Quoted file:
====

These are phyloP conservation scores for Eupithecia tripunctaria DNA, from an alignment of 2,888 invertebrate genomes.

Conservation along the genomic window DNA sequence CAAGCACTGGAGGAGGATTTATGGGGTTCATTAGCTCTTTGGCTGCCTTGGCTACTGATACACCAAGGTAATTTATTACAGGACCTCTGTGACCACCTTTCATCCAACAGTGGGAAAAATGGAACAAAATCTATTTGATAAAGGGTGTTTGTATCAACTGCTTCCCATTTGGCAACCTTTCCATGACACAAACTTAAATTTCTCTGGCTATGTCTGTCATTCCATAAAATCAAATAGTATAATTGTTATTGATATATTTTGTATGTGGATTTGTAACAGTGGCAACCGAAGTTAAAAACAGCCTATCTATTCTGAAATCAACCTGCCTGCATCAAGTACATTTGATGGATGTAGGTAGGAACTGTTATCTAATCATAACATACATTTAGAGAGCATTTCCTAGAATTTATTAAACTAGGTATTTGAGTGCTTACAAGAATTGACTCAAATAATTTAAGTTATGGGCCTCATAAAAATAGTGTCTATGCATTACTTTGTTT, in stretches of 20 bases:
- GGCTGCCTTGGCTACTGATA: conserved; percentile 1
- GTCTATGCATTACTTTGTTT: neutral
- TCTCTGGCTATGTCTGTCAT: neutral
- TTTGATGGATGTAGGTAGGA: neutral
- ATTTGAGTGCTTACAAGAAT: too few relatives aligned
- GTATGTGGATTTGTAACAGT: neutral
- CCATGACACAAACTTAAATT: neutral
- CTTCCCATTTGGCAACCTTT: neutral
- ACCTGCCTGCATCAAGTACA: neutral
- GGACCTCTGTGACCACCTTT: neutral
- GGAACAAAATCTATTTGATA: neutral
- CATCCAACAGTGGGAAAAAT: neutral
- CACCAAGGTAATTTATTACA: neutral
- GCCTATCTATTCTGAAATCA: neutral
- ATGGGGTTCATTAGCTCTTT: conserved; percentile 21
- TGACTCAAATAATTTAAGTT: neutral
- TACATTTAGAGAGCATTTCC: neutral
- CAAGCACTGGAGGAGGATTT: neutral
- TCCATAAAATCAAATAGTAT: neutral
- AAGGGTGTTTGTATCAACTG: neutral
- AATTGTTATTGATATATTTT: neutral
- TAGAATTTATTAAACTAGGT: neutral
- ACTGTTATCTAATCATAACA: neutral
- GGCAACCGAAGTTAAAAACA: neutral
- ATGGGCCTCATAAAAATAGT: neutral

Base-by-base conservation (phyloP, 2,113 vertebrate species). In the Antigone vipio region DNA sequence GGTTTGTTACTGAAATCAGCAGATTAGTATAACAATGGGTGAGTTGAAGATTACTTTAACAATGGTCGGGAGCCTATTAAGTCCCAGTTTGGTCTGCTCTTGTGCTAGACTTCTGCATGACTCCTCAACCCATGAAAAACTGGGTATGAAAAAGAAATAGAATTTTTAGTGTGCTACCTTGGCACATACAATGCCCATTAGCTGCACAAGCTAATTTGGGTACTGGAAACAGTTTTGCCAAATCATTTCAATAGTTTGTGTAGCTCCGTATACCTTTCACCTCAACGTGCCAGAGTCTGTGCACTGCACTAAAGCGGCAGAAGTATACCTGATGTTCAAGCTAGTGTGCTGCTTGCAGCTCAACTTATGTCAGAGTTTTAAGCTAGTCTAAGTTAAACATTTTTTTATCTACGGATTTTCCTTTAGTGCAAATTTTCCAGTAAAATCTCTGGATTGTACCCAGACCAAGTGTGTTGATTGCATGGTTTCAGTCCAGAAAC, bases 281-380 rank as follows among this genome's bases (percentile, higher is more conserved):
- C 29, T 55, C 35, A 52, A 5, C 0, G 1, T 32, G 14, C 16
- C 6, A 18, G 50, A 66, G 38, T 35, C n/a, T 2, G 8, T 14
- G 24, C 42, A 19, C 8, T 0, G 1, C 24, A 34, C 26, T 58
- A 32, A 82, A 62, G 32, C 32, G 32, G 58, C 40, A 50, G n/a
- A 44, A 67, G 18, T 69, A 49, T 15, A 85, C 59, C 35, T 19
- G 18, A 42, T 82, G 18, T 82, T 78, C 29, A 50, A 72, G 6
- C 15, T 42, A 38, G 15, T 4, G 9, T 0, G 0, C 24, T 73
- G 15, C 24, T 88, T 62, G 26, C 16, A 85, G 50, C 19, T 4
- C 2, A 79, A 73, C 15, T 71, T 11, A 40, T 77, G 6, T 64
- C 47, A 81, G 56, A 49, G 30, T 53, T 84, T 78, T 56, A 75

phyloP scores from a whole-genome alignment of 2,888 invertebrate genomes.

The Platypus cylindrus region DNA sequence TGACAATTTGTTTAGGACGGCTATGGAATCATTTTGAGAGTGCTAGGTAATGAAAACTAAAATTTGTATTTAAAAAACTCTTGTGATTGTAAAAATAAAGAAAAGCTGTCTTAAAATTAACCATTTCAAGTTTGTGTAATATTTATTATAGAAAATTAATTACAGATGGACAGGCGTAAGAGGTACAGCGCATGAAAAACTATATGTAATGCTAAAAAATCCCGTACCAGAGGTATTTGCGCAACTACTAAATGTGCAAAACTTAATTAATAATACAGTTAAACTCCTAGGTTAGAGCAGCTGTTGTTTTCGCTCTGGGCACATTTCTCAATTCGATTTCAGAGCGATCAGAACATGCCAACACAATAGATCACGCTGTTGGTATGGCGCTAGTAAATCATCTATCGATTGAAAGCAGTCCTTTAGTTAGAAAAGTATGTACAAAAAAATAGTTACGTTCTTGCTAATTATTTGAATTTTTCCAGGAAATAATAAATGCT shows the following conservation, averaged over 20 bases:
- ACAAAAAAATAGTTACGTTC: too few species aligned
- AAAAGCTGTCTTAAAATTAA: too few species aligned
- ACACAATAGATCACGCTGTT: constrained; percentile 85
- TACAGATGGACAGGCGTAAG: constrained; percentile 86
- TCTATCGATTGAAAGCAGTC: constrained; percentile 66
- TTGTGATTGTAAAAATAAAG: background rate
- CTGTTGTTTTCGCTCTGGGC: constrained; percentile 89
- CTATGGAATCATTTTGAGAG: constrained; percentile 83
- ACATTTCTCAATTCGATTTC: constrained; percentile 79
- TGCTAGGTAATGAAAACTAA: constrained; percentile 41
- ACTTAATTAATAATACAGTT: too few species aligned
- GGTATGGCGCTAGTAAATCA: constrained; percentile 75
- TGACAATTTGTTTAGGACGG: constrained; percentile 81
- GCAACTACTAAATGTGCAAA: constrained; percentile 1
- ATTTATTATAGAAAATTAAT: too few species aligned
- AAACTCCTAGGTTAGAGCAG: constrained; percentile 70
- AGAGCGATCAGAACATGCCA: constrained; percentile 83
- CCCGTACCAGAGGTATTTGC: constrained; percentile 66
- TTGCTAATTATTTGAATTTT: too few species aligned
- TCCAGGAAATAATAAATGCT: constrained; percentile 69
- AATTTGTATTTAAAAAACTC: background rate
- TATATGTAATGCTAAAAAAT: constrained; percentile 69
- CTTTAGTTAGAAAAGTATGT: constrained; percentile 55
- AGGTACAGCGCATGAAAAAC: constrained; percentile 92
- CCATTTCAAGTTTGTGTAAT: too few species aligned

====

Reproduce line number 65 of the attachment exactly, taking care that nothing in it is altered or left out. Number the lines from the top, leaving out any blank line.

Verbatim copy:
- CCATTTCAAGTTTGTGTAAT: too few species aligned